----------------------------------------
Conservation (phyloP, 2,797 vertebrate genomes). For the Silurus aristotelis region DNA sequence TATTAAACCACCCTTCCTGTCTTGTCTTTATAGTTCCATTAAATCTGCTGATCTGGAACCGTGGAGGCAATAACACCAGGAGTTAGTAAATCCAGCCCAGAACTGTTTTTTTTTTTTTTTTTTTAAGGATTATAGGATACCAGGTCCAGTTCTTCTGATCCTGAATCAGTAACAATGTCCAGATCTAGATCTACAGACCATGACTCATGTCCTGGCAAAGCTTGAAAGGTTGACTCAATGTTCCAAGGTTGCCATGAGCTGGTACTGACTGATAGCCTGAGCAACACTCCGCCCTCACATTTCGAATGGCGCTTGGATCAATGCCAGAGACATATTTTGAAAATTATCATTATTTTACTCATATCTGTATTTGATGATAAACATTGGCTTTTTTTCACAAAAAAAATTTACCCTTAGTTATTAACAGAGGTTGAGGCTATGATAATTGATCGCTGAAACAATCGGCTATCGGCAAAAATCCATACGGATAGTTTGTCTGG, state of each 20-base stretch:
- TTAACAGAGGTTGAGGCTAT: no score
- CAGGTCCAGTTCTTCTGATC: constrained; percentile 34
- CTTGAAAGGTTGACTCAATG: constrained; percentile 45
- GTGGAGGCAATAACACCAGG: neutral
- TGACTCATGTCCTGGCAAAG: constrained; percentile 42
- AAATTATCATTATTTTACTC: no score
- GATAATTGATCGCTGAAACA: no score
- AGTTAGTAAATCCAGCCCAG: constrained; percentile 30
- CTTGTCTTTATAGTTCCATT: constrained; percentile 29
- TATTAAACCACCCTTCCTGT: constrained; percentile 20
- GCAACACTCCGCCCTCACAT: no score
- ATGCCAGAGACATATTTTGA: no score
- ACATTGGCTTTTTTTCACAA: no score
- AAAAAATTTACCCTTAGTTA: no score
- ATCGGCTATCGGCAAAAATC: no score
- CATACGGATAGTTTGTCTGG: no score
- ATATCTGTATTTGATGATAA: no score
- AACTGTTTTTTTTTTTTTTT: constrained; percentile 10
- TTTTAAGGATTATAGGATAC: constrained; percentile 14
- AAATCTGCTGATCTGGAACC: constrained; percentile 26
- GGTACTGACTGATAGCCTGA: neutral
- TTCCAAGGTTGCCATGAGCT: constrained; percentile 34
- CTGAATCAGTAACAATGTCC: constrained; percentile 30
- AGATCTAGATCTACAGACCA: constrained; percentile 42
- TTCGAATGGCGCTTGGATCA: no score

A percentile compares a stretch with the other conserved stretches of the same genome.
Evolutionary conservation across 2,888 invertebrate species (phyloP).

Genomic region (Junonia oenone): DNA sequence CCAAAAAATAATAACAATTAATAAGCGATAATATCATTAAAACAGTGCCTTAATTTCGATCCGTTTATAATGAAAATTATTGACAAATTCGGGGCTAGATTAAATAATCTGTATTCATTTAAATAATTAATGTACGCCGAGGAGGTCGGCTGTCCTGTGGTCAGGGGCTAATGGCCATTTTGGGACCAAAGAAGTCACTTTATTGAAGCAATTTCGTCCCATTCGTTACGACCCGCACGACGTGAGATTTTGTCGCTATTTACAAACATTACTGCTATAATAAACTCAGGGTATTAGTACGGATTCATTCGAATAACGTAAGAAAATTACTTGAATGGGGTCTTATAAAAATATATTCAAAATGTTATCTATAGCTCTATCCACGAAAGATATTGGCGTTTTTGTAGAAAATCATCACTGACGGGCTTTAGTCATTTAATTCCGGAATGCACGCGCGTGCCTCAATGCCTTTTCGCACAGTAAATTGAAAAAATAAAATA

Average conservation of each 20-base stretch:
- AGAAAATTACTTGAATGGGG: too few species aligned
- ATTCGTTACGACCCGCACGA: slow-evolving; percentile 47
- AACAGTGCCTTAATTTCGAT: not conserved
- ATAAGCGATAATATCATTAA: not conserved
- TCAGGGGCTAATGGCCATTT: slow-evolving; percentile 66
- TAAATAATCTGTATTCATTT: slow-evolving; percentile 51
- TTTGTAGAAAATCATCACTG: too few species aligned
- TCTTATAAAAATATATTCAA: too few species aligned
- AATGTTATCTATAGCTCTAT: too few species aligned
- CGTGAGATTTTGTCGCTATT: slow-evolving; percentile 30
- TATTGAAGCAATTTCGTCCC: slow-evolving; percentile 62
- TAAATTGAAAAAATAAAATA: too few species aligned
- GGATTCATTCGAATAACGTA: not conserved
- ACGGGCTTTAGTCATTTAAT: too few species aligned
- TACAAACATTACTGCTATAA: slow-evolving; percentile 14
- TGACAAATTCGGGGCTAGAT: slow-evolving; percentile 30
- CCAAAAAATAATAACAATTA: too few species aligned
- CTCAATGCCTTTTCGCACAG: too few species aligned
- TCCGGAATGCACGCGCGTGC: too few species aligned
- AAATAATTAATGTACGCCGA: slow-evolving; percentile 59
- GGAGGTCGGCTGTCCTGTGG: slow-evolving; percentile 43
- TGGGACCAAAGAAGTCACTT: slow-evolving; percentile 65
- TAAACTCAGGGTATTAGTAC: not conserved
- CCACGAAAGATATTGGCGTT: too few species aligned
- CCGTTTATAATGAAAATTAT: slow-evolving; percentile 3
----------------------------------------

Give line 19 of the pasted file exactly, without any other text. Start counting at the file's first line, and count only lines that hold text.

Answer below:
- AACTGTTTTTTTTTTTTTTT: constrained; percentile 10